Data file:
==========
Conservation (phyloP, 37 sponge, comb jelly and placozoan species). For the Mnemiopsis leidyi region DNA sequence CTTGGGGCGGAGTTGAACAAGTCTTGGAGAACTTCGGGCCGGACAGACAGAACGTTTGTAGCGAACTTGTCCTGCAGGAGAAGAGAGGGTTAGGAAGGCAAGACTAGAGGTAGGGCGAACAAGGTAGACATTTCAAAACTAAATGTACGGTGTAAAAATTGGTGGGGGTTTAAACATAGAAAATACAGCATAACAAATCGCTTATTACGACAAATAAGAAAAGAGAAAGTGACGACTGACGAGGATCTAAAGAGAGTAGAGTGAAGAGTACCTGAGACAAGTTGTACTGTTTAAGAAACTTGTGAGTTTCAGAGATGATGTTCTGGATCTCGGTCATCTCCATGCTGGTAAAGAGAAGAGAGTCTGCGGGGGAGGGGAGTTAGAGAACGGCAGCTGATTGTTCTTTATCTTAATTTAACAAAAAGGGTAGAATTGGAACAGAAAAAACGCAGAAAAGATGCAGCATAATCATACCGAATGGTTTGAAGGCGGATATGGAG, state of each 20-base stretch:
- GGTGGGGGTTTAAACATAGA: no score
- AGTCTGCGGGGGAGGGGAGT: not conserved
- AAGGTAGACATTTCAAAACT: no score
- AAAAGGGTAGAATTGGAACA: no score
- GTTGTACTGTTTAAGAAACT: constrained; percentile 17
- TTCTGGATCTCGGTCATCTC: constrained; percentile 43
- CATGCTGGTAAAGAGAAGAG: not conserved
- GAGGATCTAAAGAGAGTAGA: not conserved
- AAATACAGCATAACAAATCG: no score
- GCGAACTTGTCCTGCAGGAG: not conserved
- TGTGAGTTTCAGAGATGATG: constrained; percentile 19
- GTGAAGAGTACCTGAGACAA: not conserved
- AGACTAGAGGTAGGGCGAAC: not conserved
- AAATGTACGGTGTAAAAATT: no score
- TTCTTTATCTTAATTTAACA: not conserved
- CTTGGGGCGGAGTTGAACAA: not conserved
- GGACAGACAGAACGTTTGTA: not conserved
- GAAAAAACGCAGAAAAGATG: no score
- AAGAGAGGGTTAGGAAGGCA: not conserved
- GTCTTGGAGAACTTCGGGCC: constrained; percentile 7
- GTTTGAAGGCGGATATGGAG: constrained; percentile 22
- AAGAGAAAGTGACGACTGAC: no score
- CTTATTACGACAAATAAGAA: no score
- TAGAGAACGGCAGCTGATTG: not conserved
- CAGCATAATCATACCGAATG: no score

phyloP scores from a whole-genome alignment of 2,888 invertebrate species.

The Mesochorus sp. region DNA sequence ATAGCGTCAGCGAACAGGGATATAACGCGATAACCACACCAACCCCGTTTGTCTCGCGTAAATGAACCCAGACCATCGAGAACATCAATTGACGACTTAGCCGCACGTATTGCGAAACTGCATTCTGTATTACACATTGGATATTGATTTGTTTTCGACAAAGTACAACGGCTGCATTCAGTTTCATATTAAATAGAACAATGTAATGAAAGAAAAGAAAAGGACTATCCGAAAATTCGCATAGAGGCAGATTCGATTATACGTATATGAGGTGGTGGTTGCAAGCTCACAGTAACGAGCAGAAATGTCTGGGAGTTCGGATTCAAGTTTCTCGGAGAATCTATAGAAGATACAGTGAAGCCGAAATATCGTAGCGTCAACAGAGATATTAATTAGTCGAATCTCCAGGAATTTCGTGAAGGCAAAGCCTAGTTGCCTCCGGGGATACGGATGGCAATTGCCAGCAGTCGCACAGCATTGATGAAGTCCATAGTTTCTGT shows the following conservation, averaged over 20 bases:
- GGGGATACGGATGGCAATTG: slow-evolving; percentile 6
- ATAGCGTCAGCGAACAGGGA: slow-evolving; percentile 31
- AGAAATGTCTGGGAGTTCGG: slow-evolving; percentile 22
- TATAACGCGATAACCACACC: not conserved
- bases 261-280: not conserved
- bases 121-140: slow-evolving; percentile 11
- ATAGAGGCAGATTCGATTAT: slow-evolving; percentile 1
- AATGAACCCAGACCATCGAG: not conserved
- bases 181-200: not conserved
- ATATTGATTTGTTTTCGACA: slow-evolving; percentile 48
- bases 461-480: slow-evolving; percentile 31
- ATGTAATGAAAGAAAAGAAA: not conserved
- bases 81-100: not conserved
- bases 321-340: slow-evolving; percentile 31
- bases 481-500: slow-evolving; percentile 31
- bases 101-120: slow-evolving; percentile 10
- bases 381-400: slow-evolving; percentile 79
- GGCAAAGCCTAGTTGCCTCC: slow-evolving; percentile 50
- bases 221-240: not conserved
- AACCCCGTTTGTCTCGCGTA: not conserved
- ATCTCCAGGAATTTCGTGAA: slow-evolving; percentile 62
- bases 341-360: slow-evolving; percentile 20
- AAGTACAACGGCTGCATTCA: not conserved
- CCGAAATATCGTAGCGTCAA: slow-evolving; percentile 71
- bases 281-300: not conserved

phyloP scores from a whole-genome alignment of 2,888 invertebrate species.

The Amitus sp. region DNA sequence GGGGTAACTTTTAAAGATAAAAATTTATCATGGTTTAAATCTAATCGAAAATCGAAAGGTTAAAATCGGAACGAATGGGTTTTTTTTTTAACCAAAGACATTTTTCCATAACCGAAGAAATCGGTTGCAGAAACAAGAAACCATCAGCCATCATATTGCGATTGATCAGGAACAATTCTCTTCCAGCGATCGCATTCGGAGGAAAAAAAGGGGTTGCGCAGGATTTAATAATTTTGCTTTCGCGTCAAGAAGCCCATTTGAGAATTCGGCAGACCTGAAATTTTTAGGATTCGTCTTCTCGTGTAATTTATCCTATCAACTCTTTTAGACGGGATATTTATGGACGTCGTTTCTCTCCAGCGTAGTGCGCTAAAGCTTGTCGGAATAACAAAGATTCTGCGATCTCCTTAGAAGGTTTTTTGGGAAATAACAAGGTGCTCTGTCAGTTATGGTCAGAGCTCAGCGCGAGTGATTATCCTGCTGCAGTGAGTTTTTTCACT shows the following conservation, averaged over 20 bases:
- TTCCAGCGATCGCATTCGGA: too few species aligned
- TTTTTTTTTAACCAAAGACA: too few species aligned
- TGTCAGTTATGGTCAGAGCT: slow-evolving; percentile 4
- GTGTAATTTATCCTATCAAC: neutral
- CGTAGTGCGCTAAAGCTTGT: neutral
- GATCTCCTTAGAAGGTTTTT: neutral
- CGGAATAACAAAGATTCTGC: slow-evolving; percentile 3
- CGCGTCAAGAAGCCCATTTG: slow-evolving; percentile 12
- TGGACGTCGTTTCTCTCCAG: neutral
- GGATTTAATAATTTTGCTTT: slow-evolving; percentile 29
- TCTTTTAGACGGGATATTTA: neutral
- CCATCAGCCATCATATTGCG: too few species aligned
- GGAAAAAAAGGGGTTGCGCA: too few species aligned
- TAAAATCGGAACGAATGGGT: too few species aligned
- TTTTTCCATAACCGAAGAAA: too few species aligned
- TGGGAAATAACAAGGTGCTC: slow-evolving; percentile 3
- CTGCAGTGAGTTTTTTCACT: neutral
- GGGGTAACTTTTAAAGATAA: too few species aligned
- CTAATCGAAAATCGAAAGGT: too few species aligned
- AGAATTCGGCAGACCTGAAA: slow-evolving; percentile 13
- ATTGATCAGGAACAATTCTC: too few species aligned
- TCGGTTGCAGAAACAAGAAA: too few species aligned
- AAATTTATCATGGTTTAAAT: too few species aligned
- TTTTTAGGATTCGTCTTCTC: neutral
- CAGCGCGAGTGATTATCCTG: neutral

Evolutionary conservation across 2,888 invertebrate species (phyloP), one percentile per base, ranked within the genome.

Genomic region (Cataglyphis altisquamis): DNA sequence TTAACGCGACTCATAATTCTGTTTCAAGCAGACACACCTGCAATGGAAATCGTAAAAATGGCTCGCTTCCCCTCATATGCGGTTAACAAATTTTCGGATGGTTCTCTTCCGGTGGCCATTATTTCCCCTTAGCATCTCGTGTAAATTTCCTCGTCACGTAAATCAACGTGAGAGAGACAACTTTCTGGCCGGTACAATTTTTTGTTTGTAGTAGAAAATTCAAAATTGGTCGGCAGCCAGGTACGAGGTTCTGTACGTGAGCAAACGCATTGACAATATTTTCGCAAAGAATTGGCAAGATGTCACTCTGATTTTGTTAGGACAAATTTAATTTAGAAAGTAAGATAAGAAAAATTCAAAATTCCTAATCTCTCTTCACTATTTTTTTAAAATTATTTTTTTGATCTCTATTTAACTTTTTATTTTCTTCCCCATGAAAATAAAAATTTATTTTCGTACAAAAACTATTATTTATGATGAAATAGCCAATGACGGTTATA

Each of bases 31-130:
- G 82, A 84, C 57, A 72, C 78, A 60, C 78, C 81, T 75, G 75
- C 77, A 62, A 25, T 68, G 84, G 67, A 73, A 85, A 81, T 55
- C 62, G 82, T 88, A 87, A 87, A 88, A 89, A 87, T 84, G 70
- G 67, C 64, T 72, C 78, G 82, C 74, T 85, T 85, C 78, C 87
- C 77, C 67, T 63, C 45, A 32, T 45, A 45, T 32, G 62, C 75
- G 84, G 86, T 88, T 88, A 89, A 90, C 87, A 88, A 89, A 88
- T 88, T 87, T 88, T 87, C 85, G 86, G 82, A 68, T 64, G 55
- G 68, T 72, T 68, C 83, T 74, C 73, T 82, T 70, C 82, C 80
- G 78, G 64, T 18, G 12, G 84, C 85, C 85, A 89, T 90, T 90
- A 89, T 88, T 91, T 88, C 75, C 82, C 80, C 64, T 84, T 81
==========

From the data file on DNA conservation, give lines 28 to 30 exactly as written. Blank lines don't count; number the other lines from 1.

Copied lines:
The Mesochorus sp. region DNA sequence ATAGCGTCAGCGAACAGGGATATAACGCGATAACCACACCAACCCCGTTTGTCTCGCGTAAATGAACCCAGACCATCGAGAACATCAATTGACGACTTAGCCGCACGTATTGCGAAACTGCATTCTGTATTACACATTGGATATTGATTTGTTTTCGACAAAGTACAACGGCTGCATTCAGTTTCATATTAAATAGAACAATGTAATGAAAGAAAAGAAAAGGACTATCCGAAAATTCGCATAGAGGCAGATTCGATTATACGTATATGAGGTGGTGGTTGCAAGCTCACAGTAACGAGCAGAAATGTCTGGGAGTTCGGATTCAAGTTTCTCGGAGAATCTATAGAAGATACAGTGAAGCCGAAATATCGTAGCGTCAACAGAGATATTAATTAGTCGAATCTCCAGGAATTTCGTGAAGGCAAAGCCTAGTTGCCTCCGGGGATACGGATGGCAATTGCCAGCAGTCGCACAGCATTGATGAAGTCCATAGTTTCTGT shows the following conservation, averaged over 20 bases:
- GGGGATACGGATGGCAATTG: slow-evolving; percentile 6
- ATAGCGTCAGCGAACAGGGA: slow-evolving; percentile 31